Some industries won’t survive COVID

The COVID-19 pandemic has destroyed many businesses and caused great harm to others.

We looked into which industries were suffering the most, which were likely to struggle over the long term, and which were unlikely to come back. Here are the sectors and business types that experts seem to believe will have a difficult time recovering from the economic impact they endured due to the lockdown.

If you work in any of these industries and have been furloughed or laid off, you might want to consider looking into other job options or a side hustle, in case the recovery period is long, bumpy, or neverending.

Movie theatres. The demise of movie theatres should not come as a shock to anyone. Theatres were already struggling before the pandemic, thanks to competition from streaming services, and COVID could very well be the nail in the coffin of cinema.

Travel. The travel industry has been brought to a standstill, probably temporarily but it will take at least a couple of years to come back and, when it does, it will look very different. Road trips and local travel will prevail for some time, and airlines will struggle. Tour operators will also find themselves working at lower capacity.

Hospitality. The consensus seems to be that hospitality will get through this in one form or another. Hotels will have a hard time, and while some will survive, others will not. Hilton CEO, Christopher Nassetta, told Adweek that it will take three years for the industry to return to pre-COVID levels and that he does not expect all of the brand’s hotels to pull through.

Restaurants. An April survey by Restaurants Canada found that 75% of respondents were either very or extremely concerned about their debt levels. The survey also found that one out of every two independent restaurants did not expect to survive if conditions don’t improve by July. Restaurants have been extremely hard hit and, if they ever make it back to where they were before, it will take a long time. Another survey found that half of Canadians plan to avoid restaurants in the near future.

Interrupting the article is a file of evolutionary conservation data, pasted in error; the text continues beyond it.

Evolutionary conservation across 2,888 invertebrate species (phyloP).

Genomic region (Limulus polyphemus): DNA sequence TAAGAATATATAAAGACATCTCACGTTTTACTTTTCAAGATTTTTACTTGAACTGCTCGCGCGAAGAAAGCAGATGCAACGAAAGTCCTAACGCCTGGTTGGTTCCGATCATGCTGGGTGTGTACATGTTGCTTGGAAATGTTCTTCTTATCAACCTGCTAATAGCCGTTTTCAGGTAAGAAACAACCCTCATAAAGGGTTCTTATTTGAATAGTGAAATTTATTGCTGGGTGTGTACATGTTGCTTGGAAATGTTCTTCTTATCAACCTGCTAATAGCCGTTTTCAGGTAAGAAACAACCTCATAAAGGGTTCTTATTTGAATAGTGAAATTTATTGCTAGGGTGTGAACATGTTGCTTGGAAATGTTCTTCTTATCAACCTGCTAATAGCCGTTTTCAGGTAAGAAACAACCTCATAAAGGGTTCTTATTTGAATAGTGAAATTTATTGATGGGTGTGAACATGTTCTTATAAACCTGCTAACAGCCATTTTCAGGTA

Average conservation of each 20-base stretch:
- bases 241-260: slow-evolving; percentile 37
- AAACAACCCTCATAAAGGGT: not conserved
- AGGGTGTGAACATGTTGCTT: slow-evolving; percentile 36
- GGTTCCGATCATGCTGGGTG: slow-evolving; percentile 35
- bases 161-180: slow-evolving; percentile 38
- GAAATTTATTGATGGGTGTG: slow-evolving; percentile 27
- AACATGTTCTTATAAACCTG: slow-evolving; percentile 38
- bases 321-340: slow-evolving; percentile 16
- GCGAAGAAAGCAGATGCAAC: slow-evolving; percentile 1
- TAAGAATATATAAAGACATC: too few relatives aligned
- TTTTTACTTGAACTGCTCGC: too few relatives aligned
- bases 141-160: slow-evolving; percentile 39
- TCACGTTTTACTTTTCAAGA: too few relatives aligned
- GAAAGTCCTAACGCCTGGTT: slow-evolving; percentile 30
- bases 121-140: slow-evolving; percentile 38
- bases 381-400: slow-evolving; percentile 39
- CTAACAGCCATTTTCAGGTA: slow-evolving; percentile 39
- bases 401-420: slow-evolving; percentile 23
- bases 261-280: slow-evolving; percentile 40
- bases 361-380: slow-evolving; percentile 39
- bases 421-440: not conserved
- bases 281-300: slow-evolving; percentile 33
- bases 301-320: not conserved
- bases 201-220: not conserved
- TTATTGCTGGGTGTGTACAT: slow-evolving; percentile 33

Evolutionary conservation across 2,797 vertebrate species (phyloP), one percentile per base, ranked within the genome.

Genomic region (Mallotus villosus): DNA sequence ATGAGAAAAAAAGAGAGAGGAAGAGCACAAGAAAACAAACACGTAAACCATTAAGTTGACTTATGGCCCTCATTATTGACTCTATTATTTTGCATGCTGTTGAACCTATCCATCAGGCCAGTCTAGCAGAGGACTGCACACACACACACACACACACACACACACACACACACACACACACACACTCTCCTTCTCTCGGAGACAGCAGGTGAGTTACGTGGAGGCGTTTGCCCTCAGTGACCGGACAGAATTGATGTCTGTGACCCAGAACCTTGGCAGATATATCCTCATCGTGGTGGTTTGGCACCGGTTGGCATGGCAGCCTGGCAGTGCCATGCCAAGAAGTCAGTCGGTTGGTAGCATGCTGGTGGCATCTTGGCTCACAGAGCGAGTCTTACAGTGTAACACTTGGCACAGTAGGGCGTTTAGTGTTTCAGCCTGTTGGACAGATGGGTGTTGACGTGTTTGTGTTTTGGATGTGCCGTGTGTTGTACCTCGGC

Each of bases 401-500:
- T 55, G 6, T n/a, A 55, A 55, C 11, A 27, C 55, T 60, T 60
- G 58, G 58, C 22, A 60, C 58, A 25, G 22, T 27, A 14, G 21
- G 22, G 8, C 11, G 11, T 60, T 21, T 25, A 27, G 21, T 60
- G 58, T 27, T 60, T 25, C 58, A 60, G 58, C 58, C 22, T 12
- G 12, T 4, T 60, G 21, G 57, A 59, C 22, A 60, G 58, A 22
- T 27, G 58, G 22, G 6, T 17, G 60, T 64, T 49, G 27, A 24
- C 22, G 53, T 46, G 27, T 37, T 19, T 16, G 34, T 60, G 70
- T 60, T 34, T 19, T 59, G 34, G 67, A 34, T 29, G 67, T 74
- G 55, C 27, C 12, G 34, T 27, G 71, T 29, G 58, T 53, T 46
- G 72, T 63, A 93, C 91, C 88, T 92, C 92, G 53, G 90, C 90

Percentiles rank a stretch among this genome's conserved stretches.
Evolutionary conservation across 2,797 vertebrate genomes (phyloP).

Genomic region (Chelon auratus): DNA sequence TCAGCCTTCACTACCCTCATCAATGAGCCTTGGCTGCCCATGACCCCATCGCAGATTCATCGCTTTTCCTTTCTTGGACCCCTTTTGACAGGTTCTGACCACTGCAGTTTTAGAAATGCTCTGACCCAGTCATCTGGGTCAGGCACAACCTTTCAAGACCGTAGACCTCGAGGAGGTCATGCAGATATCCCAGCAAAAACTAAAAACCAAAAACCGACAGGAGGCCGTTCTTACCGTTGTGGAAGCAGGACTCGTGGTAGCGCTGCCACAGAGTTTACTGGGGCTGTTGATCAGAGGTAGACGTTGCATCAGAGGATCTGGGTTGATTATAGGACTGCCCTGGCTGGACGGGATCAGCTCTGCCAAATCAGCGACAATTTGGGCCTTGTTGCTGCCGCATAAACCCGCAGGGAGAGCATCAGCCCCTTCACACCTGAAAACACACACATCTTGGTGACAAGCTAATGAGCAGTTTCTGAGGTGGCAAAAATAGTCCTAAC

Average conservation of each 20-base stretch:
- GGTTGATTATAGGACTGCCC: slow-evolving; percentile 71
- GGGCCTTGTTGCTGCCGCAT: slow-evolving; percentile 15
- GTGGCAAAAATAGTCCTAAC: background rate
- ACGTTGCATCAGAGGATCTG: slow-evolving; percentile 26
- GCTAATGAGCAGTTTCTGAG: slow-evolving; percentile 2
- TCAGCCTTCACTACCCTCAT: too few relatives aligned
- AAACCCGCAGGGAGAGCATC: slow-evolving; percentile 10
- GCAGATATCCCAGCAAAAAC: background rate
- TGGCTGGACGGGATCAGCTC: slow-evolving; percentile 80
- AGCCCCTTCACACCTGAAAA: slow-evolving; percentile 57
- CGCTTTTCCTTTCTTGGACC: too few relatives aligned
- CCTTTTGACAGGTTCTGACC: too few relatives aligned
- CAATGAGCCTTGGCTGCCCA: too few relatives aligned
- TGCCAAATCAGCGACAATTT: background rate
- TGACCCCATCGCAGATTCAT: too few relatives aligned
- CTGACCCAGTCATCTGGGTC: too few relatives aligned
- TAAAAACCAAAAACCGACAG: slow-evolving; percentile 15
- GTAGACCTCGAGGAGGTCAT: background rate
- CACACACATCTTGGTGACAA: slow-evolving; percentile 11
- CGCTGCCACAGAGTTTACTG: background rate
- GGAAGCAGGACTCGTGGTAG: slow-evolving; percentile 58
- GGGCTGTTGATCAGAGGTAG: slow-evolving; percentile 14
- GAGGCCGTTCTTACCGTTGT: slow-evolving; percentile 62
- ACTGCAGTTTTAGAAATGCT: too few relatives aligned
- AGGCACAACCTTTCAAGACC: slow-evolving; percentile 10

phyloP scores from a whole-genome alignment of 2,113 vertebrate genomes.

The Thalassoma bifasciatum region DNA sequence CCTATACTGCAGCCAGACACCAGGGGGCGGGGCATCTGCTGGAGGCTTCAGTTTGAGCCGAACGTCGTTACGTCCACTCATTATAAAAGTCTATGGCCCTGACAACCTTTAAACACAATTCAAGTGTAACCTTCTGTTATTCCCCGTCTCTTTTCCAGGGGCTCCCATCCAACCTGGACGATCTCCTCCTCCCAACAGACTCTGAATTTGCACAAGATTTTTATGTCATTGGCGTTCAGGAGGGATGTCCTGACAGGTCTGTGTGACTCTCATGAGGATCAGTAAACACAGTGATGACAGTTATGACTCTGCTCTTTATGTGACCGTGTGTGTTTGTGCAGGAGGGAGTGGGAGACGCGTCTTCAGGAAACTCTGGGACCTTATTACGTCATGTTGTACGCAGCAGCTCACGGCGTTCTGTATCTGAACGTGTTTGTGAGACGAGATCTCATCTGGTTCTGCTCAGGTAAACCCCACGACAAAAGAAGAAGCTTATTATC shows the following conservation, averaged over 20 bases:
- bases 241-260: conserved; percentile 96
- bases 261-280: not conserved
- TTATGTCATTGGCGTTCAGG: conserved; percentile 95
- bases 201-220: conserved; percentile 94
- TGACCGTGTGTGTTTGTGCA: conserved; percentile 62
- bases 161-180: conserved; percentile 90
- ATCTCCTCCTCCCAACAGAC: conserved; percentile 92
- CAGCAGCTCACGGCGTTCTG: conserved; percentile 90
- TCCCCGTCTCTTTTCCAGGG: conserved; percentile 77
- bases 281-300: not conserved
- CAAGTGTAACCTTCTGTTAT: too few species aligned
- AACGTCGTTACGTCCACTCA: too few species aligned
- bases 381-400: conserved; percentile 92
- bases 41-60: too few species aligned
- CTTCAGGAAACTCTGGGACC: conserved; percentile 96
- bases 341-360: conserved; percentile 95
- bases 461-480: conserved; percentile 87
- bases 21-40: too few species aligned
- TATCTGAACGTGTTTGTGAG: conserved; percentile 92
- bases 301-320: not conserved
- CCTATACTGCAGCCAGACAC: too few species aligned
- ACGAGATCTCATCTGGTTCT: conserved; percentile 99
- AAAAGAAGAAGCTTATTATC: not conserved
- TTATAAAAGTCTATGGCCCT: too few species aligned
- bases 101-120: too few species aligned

Bars. MLive ranked 36 activities and the risk level they created for contracting COVID-19, based on the input of four medical experts, and bars ranked number one. There will always be people who don’t care and who will frequent bars anyway, but it could be a while before people are willing to pack them again.

Traditional retail. Online shopping was already catching on to a huge degree, and the pandemic has introduced even reluctant online shoppers to the joys and convenience of having items delivered to your door. Bloomberg reported that “The brick-and-mortar side of the industry was already under severe pressure before the crisis, and many analysts often spoke of a ‘retail apocalypse.’ The pandemic will accelerate this trend.”

Event planning. Conferences and large events will struggle in the coming months and years. As they move to an online format, ticket sales will obviously have to drop, while revenue generators that require in-person interaction will be unavailable, like booth rentals. The same goes for concerts and big festivals – any place where many people would be expected to gather. The events industry will have to pivot and may have a long road to travel back.

The world of work will look different in the next while. We don’t know what will happen but those working in these sectors who have lost their jobs might want to consider looking elsewhere, since new jobs may be somewhat scarce.

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